Seven school districts receive second vaccine dose from the Michigan National Guard

U.S. Air Force Staff Sgt. Ayanna McFaddin, 127th Medical Group, 127th Wing, Selfridge Air National Guard Base currently assigned to Michigan’s COVID-19 Vaccination Testing Team administers the coronavirus vaccine during a seven school district-wide event, Niles High School, Niles, Michigan, March 12, 2021. The Michigan National Guard and the Michigan Department of Health and Human Services have been working together with local health department to make sure vaccines are available throughout the state. (U.S. Air National Guard photo by Master Sgt. David Eichaker)

Story by Master Sgt. David Eichaker

Michigan National Guard

NILES, Mich.— Safeguarding school students and employees is at the forefront for several school districts as the Michigan National Guard administered second dose coronavirus vaccines on March 12, vaccinating school employees.

“We have seven school districts participating in today’s event,” said Tracy Hertsel, director of student support services and COVID director for Niles Community Schools. “This is a second dose—everyone who was in our first clinic four weeks ago will be here today.”

“We’re vaccinating school staff—more than just teachers—it’s administrators, bus drivers, food service, and any employee from the school districts,” he said.

The Michigan National Guard and the Michigan Department of Health and Human Services have been working together with local health department to make sure vaccines are available throughout the state.

“Our role is supporting local health departments in inoculations and administration at vaccination events,” said U.S. Air Force Chief Master Sgt. Barry Keely, 110th Wing, Battle Creek Air National Guard Base. “We have 15 Michigan Army and Air National Guard members to support this event.”

“We are utilizing the Guard’s medical and administrative assets where requested to ensure success in the distribution of the vaccine,” he said.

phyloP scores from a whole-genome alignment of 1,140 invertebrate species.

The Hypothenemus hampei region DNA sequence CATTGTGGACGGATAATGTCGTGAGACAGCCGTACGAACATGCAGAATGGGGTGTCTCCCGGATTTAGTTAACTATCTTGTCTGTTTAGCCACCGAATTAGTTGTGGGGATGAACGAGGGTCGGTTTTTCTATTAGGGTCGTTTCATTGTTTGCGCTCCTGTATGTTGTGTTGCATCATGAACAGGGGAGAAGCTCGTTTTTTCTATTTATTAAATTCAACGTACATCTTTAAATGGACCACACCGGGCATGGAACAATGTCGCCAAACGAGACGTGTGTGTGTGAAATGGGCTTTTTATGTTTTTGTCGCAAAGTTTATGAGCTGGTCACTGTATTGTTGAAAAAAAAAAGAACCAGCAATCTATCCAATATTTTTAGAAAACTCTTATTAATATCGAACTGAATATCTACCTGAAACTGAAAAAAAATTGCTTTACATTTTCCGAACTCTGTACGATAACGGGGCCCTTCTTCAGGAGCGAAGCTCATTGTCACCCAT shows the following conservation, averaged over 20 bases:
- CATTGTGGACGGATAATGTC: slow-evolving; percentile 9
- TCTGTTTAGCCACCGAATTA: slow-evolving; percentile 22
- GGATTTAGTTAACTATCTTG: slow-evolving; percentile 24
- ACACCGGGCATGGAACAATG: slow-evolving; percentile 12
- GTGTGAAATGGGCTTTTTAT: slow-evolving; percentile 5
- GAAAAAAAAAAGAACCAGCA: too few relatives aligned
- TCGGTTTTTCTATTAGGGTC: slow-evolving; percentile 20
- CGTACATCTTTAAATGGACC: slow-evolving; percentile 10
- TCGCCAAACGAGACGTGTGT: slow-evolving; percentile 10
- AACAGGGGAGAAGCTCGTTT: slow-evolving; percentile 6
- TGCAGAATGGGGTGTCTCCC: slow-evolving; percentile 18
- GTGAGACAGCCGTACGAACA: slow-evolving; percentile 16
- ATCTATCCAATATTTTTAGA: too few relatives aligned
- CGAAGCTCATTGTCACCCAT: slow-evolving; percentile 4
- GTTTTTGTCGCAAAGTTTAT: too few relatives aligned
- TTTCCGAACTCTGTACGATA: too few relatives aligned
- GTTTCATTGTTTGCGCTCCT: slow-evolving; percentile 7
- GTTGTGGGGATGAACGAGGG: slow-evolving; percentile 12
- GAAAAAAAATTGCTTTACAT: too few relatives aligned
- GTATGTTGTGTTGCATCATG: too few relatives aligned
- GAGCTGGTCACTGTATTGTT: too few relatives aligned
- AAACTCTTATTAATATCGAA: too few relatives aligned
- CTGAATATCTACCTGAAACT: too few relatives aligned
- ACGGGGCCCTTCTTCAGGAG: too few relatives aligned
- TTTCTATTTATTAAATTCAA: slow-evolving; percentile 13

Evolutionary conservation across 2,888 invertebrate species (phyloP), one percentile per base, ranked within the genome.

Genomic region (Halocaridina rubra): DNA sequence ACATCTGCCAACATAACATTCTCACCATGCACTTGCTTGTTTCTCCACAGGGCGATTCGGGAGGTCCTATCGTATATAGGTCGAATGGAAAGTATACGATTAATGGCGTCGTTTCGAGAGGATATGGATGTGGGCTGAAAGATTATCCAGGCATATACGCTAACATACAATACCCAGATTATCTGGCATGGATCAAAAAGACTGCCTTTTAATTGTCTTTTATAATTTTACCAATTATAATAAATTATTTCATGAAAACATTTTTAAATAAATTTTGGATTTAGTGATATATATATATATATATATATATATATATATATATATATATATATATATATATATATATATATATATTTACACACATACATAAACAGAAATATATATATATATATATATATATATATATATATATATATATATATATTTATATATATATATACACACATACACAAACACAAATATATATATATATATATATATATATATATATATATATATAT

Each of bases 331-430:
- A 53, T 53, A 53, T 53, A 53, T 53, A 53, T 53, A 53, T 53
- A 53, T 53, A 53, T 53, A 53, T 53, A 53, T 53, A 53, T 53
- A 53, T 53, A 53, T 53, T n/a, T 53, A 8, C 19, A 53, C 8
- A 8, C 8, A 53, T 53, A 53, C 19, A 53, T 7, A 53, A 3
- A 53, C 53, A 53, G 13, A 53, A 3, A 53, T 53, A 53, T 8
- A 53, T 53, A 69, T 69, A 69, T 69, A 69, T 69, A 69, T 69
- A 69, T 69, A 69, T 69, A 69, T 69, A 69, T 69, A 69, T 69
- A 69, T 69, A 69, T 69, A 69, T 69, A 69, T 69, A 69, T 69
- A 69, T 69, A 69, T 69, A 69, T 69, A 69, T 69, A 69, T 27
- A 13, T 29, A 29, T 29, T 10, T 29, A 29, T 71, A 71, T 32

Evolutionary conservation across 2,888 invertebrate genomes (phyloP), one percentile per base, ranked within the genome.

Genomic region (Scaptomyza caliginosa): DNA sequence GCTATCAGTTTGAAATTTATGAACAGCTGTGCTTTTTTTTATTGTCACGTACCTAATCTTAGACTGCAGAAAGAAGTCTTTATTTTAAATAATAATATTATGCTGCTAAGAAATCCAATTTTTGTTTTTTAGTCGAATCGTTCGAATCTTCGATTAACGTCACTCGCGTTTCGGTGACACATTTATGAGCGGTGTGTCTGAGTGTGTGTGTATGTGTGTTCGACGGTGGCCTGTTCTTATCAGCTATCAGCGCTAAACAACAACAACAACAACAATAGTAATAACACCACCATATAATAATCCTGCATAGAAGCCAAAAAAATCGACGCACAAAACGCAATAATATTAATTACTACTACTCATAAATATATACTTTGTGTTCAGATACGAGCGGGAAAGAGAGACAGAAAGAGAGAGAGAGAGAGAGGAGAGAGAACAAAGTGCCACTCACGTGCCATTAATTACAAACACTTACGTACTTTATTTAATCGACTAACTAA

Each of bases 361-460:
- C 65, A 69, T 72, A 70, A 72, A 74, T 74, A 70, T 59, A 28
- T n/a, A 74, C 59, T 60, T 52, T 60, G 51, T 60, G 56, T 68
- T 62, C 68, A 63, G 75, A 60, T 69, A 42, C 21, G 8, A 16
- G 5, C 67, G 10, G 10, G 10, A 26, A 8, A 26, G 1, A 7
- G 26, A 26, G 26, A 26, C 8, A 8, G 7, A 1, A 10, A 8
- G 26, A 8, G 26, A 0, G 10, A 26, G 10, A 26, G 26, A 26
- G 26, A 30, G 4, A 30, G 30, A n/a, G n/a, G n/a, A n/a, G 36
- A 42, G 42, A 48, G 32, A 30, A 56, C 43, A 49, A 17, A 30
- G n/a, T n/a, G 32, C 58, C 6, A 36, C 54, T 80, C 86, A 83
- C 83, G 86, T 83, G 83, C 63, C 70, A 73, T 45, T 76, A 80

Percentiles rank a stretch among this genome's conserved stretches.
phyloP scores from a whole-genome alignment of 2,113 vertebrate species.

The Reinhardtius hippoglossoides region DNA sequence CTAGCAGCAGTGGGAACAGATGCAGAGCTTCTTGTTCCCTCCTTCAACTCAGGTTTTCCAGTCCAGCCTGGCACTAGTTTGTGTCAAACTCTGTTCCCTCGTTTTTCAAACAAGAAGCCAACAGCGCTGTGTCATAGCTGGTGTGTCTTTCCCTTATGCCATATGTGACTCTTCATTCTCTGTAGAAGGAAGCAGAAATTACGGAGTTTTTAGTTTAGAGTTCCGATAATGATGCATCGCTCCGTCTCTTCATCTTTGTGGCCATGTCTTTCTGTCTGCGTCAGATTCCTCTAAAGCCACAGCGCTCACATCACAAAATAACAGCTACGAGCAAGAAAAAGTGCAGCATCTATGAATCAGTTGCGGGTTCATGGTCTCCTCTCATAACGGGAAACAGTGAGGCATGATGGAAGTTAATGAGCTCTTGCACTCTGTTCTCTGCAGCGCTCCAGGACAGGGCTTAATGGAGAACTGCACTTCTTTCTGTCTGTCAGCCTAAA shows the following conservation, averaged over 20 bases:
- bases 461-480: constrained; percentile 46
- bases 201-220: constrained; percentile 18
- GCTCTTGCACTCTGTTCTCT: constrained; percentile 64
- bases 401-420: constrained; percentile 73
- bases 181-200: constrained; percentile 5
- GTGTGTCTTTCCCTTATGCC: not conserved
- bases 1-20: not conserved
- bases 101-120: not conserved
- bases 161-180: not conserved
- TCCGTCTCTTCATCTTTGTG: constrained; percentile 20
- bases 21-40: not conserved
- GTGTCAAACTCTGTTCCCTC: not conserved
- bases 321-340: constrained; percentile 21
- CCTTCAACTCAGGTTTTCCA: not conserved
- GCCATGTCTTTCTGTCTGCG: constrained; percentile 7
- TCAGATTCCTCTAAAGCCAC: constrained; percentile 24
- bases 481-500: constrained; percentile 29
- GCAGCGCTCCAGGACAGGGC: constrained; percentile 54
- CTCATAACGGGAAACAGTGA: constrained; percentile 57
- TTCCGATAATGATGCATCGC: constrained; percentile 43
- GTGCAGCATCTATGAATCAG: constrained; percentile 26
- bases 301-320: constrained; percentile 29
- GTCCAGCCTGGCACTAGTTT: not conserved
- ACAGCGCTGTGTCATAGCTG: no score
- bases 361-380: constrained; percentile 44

Throughout the pandemic, school districts have been challenged with educational requirements while keeping everyone safe. The coronavirus vaccine fits into the school district’s long-term plan as they seek to return to pre-COVID operations.

“We have a plan to try to keep our teachers in the classroom and the vaccination is a big part of that,” said Hertsel.

“The employees have been feeling very positive about this opportunity in a negative time as it’s been a tough year for them — this is a feather in their cap to making progress.”

“We hope when they leave today, feel a lot better about themselves,” he said.

The vaccine brings hope as employees were excited to receive the vaccine and the thought of seeing friends and family.

“I am excited to get the second vaccine,” said Michelle McHale, social worker, Niles Community Schools. “I have not seen family since last summer and am planning on visiting during spring break.”

“I am hopeful for the future we’re moving forward with this pandemic and we’re at the tale-end of it,” she said.

Receiving the vaccine provides extra safety measure as schools move fully open up.

“Some of our districts have not been able to host classes in session,” said McHale. “The face-to-face seems to be best for the all the students involved.”

“I appreciate the health department, the National Guard, and for Niles Community Schools opening up their facility to other school districts and hosting this event,” she said.

Others echoed their gratitude for the state’s response.

“We appreciate the National Guard being part of it and they have truly been an asset for this and keep everything moving,” said Hertsel.

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